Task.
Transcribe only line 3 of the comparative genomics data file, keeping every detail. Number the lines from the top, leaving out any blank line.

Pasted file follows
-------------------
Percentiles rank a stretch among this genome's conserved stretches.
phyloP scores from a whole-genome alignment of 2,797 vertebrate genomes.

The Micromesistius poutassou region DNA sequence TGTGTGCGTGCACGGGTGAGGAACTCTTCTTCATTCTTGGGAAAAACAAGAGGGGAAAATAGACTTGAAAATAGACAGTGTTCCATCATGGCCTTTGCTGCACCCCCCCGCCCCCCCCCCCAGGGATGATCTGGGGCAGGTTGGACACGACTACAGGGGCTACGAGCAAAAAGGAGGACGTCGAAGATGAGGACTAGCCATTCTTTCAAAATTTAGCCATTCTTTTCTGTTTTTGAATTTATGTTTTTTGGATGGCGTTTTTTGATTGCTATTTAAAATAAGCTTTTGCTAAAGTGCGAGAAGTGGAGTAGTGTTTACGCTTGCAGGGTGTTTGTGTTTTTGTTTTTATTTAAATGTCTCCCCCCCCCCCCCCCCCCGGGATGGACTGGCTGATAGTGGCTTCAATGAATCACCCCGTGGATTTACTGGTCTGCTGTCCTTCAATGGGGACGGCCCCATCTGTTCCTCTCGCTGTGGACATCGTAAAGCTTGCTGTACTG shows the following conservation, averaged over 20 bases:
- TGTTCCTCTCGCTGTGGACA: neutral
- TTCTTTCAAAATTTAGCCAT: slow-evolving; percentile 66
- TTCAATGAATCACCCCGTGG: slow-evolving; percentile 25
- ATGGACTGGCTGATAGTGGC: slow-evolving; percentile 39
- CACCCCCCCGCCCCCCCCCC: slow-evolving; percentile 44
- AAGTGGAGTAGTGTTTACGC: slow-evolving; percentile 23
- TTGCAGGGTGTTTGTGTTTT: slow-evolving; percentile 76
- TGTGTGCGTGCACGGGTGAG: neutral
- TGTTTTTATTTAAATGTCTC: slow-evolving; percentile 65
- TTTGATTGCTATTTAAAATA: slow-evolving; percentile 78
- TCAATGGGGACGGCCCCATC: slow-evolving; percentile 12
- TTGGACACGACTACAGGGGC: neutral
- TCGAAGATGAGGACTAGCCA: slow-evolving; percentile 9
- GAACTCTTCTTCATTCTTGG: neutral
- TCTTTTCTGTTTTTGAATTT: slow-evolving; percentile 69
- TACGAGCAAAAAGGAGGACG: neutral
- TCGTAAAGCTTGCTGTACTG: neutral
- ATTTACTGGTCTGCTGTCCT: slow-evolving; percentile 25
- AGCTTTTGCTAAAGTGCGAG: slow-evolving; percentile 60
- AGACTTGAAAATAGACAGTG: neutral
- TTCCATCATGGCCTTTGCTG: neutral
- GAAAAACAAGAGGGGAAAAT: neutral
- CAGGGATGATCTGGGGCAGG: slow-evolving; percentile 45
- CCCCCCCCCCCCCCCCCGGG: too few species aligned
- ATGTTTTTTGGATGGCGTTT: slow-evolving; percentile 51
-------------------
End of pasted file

The Micromesistius poutassou region DNA sequence TGTGTGCGTGCACGGGTGAGGAACTCTTCTTCATTCTTGGGAAAAACAAGAGGGGAAAATAGACTTGAAAATAGACAGTGTTCCATCATGGCCTTTGCTGCACCCCCCCGCCCCCCCCCCCAGGGATGATCTGGGGCAGGTTGGACACGACTACAGGGGCTACGAGCAAAAAGGAGGACGTCGAAGATGAGGACTAGCCATTCTTTCAAAATTTAGCCATTCTTTTCTGTTTTTGAATTTATGTTTTTTGGATGGCGTTTTTTGATTGCTATTTAAAATAAGCTTTTGCTAAAGTGCGAGAAGTGGAGTAGTGTTTACGCTTGCAGGGTGTTTGTGTTTTTGTTTTTATTTAAATGTCTCCCCCCCCCCCCCCCCCCGGGATGGACTGGCTGATAGTGGCTTCAATGAATCACCCCGTGGATTTACTGGTCTGCTGTCCTTCAATGGGGACGGCCCCATCTGTTCCTCTCGCTGTGGACATCGTAAAGCTTGCTGTACTG shows the following conservation, averaged over 20 bases: